Belgian Earl wants to trace descendants of fallen Burnley soldier

Bossuit Chateau in Belgium
Bossuit Chateau in Belgium

The tragic tale of a young Burnley soldier killed in the final days of the First World War could be told for the first time in a century, thanks to a member of the Belgian nobility.


The soldier, Pte Cryil West Richmond, was killed in October, 1918, weeks before the end of the war, and his body buried with comrades at the Bossuit Chateau in Flanders, Belgium.

Now, the present day Earl, Charles de Talhouët, wants to trace the descendants of those soldiers and invite them to a special event at his chateau.

Pte Richmond, who lived at 18 Lansdown Road in Burnley, was just 19 when he lost his life serving with the 20th Durham Light Infantry.

His body and those of his comrades were later reinterred at the nearby Tournai Communal Cemetery nearby.

Fascinated by the story of the burials, Earl Charles enlisted the help of Belgian war researcher and battlefield guide Gil Bossuyt who has uncovered new information of the soldiers’ sacrifice, played out in the final days of that terrible war.

Mr Bossuyt said: “The Earl heard a story from his mother that British soldiers were buried within the Chateau Park at the end of the First World War for some time, and if there was any possibility of retrieving the names of these soldiers.

“My friend Michel Decru and I then set about our research. A first point of entry were the British units involved in the Liberation Offensive at the end of October 1918. I am actually writing a book on this offensive, which will be published next year.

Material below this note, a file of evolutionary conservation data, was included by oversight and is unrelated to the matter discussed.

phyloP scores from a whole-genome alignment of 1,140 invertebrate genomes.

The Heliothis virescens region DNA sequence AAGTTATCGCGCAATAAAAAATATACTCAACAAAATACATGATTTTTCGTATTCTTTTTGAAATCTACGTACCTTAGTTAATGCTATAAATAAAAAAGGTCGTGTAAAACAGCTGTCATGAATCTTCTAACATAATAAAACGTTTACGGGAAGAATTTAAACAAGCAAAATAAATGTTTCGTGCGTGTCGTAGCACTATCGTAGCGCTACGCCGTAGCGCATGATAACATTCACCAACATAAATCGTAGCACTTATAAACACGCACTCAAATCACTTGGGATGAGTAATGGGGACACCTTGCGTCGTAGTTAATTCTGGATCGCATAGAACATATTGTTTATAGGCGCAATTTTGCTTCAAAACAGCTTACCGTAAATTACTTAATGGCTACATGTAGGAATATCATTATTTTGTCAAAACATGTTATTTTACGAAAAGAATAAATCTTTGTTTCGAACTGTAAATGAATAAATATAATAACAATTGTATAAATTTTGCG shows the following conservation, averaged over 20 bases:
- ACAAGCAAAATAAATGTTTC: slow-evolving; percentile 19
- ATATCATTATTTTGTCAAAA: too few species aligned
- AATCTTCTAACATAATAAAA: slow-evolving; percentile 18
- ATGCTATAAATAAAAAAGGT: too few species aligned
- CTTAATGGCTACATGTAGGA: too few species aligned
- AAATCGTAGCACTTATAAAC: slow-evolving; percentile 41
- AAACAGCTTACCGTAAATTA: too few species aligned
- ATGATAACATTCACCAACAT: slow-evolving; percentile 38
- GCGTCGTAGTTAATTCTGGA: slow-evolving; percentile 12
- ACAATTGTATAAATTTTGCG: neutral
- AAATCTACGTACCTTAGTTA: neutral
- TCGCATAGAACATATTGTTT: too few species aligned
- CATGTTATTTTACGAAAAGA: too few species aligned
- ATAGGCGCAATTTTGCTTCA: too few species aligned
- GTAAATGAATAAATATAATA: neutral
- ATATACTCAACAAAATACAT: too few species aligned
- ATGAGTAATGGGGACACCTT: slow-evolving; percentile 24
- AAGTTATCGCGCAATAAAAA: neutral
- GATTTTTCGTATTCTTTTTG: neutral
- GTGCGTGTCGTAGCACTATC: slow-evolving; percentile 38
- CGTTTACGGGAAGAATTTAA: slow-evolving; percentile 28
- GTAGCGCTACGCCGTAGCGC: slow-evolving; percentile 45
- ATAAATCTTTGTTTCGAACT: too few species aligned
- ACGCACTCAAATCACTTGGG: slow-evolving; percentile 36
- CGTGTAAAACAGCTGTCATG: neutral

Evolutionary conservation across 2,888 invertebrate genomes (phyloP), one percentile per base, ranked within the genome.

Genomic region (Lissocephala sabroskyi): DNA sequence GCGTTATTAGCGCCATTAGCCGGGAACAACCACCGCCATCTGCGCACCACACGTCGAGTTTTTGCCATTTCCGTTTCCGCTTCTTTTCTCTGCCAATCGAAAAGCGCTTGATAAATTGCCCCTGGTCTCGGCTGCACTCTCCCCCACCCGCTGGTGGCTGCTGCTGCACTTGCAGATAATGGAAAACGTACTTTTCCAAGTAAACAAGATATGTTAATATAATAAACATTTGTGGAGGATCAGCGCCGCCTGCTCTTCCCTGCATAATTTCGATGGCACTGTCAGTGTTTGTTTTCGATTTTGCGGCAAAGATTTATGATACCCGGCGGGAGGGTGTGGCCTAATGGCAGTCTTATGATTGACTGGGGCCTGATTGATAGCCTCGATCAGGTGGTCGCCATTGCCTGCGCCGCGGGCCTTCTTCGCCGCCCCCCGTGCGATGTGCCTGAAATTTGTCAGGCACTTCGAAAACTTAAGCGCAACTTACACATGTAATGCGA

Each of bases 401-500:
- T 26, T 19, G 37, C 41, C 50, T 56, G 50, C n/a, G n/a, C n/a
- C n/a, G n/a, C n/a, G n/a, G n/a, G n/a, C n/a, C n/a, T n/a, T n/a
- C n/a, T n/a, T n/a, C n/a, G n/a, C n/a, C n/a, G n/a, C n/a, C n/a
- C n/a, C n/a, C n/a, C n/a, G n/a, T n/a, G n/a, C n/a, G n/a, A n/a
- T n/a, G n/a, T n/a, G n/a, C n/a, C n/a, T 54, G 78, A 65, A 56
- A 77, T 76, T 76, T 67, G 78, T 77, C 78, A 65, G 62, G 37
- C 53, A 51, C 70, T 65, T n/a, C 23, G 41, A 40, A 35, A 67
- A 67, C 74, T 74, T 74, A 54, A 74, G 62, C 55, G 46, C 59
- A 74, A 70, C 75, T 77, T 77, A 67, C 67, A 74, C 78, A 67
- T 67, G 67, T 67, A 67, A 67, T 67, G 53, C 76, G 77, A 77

“Based on previous search, battalion diaries and military maps from that period, a good overview of the situation could be made.

“A number of battalions of the Cheshires and Durham Light Infantry were involved in the events around Bossuit.

“This information allowed us do a very focused search on the database of the Commonwealth War Graves Commission.

“In the early 1920s, many field graves were brought together in larger military cemeteries.”

Studying Concentration Reports, which mention the original coordinates of the field graves, Gil and Michel achieved what they called “some nice results”.

Gil added: “For six soldiers, including Pte Richmond, a clear match with the castle domain was found. Today, these men rest at Tournai Communal Cemetery in Tournai.

“If we were able to find descendants of these British and German soldiers, the Earl would like to get them together in 2018 for a special event at the castle, which we think is a nice idea.”

Born in Accrington, Pte Richmond was the son of Florence Maria Richmond and brother to Norton Watson. His uncle was a Mr F. Rawson, of the Manchester and County Bank Ltd in Burnley.

Cyril was working as a wine merchant’s assistant at Wesleyan when he enlisted for service on March 2nd, 1917. After basic training he was transferred to France on April 4th, 1918, with the 4th Reserve Battalion Loyal North Lancashire Regiment.

He was transferred to the Durhams a day later, and made the ultimate sacrifice just six months later.

If anyone thinks they may be related to Pte Richmond or knows more about his story they can email the Burnley Express at dominic.collis@jpress.co.uk, call 01282 478157 or email gil.bossuyt@skynet.be.